However, I have major concerns about the uniqueness of Christ that this approach indiactes, and Christ’s necessity for salvation. These are core Christian doctrines. Concursus has much to offer to the way we engage in the world. Walking alongside is a good thing, but Christ did not come just to walk alongside. He came to save, redeem, restore. He appointed disciples to go out and “proclaim the good news”, and he appointed one of his disciples as ‘the rock on which I will build my church’. There is surely much that God is doing in encountering people within cultures and societies outside the church. In that, the church can accompany people, walk alongside them as they experience God in whatever way. But the focus much be Christ-centred.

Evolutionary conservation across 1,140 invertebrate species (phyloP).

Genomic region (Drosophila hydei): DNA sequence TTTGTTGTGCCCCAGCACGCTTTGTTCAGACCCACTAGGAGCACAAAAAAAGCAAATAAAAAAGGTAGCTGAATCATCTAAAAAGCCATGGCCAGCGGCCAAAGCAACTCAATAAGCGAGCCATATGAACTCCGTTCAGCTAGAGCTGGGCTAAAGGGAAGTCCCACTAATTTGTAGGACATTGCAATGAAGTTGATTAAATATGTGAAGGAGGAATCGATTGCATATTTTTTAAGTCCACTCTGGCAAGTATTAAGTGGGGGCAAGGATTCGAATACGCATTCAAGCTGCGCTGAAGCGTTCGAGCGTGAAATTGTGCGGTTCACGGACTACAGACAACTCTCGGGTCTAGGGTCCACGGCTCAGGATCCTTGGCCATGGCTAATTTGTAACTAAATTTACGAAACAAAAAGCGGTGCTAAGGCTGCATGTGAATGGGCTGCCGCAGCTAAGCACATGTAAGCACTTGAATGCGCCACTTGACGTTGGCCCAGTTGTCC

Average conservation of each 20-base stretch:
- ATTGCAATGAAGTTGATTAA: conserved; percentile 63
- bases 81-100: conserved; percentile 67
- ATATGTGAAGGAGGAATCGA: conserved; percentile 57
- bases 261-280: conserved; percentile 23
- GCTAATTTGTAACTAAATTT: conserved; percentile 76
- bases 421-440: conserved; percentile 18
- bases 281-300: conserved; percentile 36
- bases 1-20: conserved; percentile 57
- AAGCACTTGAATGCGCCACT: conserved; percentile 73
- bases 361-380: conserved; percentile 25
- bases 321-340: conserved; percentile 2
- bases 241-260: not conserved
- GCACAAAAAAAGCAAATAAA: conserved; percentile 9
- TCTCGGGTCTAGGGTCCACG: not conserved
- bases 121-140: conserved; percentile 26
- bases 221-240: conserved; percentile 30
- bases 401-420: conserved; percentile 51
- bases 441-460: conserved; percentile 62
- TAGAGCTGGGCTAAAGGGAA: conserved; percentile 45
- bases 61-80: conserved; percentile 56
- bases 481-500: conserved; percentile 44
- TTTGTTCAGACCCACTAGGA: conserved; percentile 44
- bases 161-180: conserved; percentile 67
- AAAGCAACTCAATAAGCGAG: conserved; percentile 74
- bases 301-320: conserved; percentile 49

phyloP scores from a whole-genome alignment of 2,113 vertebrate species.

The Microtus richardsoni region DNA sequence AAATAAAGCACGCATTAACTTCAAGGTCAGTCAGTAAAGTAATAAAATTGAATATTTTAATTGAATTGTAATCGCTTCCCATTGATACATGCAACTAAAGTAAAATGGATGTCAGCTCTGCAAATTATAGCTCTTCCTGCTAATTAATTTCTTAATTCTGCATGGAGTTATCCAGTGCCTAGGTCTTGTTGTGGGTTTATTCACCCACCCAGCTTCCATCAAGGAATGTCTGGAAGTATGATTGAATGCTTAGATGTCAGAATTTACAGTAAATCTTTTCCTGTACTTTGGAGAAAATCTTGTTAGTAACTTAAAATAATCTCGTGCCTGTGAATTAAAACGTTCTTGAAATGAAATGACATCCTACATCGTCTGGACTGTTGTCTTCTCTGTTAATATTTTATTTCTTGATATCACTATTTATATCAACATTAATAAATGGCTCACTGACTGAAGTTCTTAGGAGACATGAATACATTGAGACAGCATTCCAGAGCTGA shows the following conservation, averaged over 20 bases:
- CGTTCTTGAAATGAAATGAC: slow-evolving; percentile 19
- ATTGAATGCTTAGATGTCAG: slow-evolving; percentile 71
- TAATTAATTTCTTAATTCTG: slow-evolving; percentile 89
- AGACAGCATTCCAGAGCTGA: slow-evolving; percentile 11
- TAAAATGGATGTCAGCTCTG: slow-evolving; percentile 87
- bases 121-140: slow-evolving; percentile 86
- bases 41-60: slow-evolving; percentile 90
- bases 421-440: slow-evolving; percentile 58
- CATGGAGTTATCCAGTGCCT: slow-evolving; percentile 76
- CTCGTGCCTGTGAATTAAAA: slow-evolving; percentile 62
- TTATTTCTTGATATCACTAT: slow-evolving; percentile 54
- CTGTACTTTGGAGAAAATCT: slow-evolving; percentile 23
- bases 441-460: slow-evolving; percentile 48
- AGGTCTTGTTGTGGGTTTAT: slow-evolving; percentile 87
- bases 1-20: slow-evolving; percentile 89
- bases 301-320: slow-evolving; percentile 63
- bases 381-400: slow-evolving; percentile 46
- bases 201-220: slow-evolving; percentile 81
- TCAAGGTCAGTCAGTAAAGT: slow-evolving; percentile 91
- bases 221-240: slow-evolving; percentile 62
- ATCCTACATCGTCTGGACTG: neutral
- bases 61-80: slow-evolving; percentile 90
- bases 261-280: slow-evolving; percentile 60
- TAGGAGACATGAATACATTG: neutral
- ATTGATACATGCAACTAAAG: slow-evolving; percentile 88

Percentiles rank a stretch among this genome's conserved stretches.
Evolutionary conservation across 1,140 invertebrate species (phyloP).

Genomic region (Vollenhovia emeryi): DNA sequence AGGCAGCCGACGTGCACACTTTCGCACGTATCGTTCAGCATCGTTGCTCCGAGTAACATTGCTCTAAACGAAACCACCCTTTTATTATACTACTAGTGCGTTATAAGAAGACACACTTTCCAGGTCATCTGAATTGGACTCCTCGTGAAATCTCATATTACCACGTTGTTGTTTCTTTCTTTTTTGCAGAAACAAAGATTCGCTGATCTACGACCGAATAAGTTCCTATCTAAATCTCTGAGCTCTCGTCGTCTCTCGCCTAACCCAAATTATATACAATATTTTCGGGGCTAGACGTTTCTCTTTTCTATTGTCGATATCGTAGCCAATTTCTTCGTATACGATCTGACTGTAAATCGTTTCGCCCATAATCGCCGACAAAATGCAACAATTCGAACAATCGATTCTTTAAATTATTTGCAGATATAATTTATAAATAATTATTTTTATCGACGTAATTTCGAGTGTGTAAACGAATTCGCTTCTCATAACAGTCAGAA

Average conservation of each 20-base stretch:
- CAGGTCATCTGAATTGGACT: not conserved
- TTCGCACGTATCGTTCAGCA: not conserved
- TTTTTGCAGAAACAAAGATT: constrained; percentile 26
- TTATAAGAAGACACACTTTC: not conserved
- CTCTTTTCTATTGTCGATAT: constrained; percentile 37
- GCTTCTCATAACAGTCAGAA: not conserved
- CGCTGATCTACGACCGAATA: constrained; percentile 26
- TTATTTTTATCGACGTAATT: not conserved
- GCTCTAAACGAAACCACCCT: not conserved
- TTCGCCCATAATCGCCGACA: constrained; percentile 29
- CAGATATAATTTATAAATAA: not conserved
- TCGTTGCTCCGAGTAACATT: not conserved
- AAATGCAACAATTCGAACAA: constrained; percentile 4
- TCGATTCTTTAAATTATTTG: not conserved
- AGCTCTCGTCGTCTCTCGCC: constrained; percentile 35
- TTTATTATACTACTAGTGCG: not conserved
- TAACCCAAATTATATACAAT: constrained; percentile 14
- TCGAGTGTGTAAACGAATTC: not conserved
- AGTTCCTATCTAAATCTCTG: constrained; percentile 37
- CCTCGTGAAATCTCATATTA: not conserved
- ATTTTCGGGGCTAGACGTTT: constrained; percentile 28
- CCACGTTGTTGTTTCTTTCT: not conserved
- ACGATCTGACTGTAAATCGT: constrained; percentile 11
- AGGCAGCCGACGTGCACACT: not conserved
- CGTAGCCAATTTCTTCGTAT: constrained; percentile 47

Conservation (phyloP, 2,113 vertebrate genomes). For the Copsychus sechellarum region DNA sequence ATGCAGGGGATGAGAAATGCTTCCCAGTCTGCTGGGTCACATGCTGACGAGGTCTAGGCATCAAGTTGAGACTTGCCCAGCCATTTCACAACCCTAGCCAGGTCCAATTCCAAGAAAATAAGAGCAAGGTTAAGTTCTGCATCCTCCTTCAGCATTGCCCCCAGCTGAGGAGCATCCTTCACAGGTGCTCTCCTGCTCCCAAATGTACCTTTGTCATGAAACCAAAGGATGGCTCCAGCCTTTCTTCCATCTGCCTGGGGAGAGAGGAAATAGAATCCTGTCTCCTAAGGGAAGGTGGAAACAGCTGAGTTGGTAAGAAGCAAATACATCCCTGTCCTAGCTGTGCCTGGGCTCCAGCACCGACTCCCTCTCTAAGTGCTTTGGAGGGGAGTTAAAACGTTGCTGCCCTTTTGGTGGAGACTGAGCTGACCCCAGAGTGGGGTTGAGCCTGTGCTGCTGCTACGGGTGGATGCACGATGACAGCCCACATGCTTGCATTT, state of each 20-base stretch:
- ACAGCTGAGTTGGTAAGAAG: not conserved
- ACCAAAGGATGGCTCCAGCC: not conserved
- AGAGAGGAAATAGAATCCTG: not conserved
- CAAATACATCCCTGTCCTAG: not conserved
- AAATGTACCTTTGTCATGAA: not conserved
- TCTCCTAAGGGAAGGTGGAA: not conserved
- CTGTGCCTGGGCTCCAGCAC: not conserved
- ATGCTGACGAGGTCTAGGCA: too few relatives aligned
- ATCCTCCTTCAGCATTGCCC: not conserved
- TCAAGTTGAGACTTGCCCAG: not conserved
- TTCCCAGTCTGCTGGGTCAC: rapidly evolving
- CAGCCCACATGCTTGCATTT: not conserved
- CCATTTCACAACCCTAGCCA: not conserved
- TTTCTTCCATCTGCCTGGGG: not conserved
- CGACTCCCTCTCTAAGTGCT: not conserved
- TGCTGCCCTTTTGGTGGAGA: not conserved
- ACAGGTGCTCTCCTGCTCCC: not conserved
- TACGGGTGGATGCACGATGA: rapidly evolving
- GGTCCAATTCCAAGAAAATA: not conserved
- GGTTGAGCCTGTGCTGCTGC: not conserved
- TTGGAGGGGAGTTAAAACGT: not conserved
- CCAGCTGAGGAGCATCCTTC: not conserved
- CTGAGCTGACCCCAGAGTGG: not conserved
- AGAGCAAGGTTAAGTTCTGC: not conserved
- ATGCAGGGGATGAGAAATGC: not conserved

Prophetic Communities

At the same time I have been reading Barbara Glasson’s, Exuberant Church. She is the Methodist minister who oversaw the founding of Somewhere Else, the ‘bread church’ in Liverpool, and she now coordinates a listening community in Bradford. She also sees the role of the church, of Christians, as a being alongside others through a process of transformation. She compares this process to the equivalent of ‘coming out’ that gay people experience. 

The church itself, in some way, is to come out of itself, to come away from the positions of power and the structures that the institution holds in order to be a prophetic witnessing community able to walk alongside. They are to inhabit the liminal space of transformation hat so many occupy.